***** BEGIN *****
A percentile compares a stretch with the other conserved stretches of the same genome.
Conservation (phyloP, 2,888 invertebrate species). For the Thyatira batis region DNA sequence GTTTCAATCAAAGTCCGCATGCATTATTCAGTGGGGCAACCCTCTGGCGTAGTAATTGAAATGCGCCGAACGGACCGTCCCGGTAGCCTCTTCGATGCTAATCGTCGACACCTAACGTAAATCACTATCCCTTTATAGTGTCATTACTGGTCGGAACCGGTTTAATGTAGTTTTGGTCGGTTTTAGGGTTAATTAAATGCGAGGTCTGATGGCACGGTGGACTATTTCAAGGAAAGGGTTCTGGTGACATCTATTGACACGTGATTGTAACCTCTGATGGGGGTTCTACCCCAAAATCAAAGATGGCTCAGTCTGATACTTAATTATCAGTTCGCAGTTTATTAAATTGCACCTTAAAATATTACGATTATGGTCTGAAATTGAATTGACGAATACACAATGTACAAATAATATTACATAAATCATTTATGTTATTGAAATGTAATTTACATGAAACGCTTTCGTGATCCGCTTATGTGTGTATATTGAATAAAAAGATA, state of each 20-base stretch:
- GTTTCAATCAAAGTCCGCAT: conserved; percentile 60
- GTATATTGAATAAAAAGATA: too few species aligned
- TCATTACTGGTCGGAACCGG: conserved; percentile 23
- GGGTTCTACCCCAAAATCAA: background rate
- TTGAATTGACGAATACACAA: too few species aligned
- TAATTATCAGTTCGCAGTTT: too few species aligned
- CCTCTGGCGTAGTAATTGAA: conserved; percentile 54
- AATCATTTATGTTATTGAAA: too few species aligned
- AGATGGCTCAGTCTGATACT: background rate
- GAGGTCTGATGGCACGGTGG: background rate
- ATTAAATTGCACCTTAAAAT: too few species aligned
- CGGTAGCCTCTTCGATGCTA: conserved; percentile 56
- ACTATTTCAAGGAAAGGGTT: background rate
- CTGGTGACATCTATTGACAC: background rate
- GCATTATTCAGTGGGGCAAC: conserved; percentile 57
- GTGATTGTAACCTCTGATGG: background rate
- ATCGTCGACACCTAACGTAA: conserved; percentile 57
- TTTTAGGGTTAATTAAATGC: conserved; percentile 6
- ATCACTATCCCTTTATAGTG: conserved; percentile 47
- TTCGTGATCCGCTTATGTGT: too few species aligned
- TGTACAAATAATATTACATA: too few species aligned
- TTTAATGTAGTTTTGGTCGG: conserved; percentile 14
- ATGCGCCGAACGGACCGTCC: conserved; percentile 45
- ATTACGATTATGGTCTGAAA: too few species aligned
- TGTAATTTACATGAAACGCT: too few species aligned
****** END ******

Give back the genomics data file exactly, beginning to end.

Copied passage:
A percentile compares a stretch with the other conserved stretches of the same genome.
Conservation (phyloP, 2,888 invertebrate species). For the Thyatira batis region DNA sequence GTTTCAATCAAAGTCCGCATGCATTATTCAGTGGGGCAACCCTCTGGCGTAGTAATTGAAATGCGCCGAACGGACCGTCCCGGTAGCCTCTTCGATGCTAATCGTCGACACCTAACGTAAATCACTATCCCTTTATAGTGTCATTACTGGTCGGAACCGGTTTAATGTAGTTTTGGTCGGTTTTAGGGTTAATTAAATGCGAGGTCTGATGGCACGGTGGACTATTTCAAGGAAAGGGTTCTGGTGACATCTATTGACACGTGATTGTAACCTCTGATGGGGGTTCTACCCCAAAATCAAAGATGGCTCAGTCTGATACTTAATTATCAGTTCGCAGTTTATTAAATTGCACCTTAAAATATTACGATTATGGTCTGAAATTGAATTGACGAATACACAATGTACAAATAATATTACATAAATCATTTATGTTATTGAAATGTAATTTACATGAAACGCTTTCGTGATCCGCTTATGTGTGTATATTGAATAAAAAGATA, state of each 20-base stretch:
- GTTTCAATCAAAGTCCGCAT: conserved; percentile 60
- GTATATTGAATAAAAAGATA: too few species aligned
- TCATTACTGGTCGGAACCGG: conserved; percentile 23
- GGGTTCTACCCCAAAATCAA: background rate
- TTGAATTGACGAATACACAA: too few species aligned
- TAATTATCAGTTCGCAGTTT: too few species aligned
- CCTCTGGCGTAGTAATTGAA: conserved; percentile 54
- AATCATTTATGTTATTGAAA: too few species aligned
- AGATGGCTCAGTCTGATACT: background rate
- GAGGTCTGATGGCACGGTGG: background rate
- ATTAAATTGCACCTTAAAAT: too few species aligned
- CGGTAGCCTCTTCGATGCTA: conserved; percentile 56
- ACTATTTCAAGGAAAGGGTT: background rate
- CTGGTGACATCTATTGACAC: background rate
- GCATTATTCAGTGGGGCAAC: conserved; percentile 57
- GTGATTGTAACCTCTGATGG: background rate
- ATCGTCGACACCTAACGTAA: conserved; percentile 57
- TTTTAGGGTTAATTAAATGC: conserved; percentile 6
- ATCACTATCCCTTTATAGTG: conserved; percentile 47
- TTCGTGATCCGCTTATGTGT: too few species aligned
- TGTACAAATAATATTACATA: too few species aligned
- TTTAATGTAGTTTTGGTCGG: conserved; percentile 14
- ATGCGCCGAACGGACCGTCC: conserved; percentile 45
- ATTACGATTATGGTCTGAAA: too few species aligned
- TGTAATTTACATGAAACGCT: too few species aligned